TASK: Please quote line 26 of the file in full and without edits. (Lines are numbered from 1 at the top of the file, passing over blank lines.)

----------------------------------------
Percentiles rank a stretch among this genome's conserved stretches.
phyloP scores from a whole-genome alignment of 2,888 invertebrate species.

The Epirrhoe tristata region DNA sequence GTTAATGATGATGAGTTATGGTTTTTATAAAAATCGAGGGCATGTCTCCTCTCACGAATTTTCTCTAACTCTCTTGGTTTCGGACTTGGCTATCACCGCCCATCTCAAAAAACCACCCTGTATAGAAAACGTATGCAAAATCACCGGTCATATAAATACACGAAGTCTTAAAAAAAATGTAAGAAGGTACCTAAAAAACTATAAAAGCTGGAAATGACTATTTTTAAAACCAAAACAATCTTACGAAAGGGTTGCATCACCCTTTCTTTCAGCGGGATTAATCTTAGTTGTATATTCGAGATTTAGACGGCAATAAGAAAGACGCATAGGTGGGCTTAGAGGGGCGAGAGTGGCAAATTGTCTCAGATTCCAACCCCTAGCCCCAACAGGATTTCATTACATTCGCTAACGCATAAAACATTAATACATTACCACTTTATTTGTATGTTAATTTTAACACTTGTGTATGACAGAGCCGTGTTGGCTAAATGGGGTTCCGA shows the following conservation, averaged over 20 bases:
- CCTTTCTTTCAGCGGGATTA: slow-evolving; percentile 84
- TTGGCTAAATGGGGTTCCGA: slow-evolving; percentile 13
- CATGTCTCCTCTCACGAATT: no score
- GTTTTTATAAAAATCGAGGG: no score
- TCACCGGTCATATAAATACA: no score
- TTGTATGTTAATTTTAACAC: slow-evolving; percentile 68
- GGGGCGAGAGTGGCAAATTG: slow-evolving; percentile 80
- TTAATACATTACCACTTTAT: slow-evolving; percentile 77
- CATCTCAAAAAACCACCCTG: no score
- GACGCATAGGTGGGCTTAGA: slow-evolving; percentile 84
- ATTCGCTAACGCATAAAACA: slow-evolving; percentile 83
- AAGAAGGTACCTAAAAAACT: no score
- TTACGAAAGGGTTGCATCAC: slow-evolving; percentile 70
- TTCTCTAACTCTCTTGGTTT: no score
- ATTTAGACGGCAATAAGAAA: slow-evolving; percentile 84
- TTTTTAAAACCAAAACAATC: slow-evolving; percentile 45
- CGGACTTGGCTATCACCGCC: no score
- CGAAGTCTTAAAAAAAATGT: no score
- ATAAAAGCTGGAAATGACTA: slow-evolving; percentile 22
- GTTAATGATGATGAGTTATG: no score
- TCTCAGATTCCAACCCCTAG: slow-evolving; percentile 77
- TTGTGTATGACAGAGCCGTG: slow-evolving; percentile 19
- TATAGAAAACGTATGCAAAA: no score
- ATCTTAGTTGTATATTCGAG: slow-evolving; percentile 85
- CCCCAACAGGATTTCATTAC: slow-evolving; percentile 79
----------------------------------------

- TATAGAAAACGTATGCAAAA: no score